Happy Father's Day ASDads!

Happy Father's Day ASDads! Hope you're enjoying the day and loving your kids while on the autism spectrum, but getting some time for you. Definitely want to give you a shout to tell you how much you're appreciated and remind you how much you mean to your kids and family.

Two stories this week. Both the boy and the girl had some episodes.

My son has a DVD player that he likes to watch videos on, but his favorite part is that he can start over shows by pressing a button sequence. Stop, Stop, Play starts the show over again. He will do that for hours on end. The same show, or he'll switch to any of a dozen other shows and do the same thing. Usually this action calms him, but early this week was the opposite. I had to change out his DVD player

My son has severe OCD with his autism and it took over to the point where nothing calmed him. When I tried to impede him from starting over the show, he fought, bit, scratched, cried and just couldn't be consoled or transitioned away. The OCD was too much.

I just couldn’t take it. Seeing him out of control, fighting me just to go through the sequence needed to start the DVD over, it was heartbreaking. Again, the helpless feelings were there. 

Then there was anger. Not at the world, but that we couldn’t have a way for him to maintain his own time the way he has for the last couple years. I want to break him of that OCD target.

So I changed out the DVD player with Apple TV. Now we set it to shows on the Disney Channels that he likes—or doesn’t. He just has to get used to the different situation that’s out of his control. To his credit, he has adjusted well. He’s had very few tantrums and likes some of the shows that he’s watching. Thankfully there are very few commercials. He HATES commercials. 

Don’t be afraid to change things up. Be ready for consequences, but this time, it has worked out. And I’m very thankful.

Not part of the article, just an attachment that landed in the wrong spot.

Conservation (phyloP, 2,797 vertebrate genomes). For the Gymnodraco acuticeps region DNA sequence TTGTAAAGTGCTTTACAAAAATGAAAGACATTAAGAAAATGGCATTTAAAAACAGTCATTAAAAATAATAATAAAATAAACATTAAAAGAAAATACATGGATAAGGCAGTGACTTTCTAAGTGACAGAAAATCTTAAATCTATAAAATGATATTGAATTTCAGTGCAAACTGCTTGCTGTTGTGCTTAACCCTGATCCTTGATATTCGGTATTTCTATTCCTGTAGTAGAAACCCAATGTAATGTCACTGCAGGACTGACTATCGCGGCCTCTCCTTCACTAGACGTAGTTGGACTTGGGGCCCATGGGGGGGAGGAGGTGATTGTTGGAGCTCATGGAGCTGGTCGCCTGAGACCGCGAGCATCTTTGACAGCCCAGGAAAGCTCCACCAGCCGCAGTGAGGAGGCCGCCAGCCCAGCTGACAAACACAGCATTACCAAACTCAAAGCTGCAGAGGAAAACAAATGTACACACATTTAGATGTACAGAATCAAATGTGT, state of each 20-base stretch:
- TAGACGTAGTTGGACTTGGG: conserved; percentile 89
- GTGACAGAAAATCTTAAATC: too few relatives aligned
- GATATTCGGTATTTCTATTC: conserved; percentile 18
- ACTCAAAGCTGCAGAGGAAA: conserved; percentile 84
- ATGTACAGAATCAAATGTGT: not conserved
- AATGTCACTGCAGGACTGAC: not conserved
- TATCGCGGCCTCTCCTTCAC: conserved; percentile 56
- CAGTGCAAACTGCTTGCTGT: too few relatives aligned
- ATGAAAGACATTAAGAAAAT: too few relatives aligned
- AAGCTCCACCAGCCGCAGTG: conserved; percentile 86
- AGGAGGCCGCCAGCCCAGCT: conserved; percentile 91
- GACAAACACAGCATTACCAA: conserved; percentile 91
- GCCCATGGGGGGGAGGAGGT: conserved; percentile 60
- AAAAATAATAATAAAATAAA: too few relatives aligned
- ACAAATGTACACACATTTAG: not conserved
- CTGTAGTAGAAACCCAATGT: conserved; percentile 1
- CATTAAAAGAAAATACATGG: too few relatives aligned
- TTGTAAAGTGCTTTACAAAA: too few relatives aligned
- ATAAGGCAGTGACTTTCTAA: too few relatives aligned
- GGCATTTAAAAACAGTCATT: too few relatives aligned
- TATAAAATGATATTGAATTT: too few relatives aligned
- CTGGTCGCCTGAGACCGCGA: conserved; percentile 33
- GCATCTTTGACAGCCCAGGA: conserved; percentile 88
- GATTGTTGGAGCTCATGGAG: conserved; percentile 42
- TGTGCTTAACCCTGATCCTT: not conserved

Oh you thought it was over? Nope. My daughter, whom you may remember is very high functioning, but on the low end of the autism spectrum. Her problem is behavior. Well, let's call it what it is--attitude. OK, many 10 year old neurotypical girls have attitude problems, but Rosie’s is particular. She can’t be on the iPad too much. 

She has her iPad and watches gamers play a few different games on YouTube. I didn’t know that was a thing until I heard that other kids do that, too.

Well, she has ABA a few times a week and this week, she was horribly rude to her therapist. School’s out for the summer so she had the iPad all morning and didn’t want to give it up when it was time. 

During ABA I heard name-calling, screaming, “I Quit”, “NO, NO, NO” and other proclamations of defiance. The rule is she has to be a good girl in ABA to get her iPad privileges. Well she lost the iPad for two dull DAYS after that performance. 

At first Rosie was devastated. She kept asking for a second chance, even though she had been on chance 34 or something. 

It’s so shocking because she likes her ABA therapist. The good news is when Rosie isn’t on the iPad she finds other things to do. She paints, plays w/ her toys, her favorite is her millennium falcon airhog drone. Even better, she goes in the backyard and plays with the dog or flies her kites. She’s so much more constructive and active with her time when she doesn’t have her iPad. 

That was our learning. 

So this summer, my wife and I are going to severely restrict iPad time for Rosie so she’ll be more active. She loves doing all those other things, but the iPad is addictive. Once again, breaking a behavior is a key to better times.

Sometimes it’s tough being an ASDad, but the little wins are worth it. Happy Father’s Day guys!

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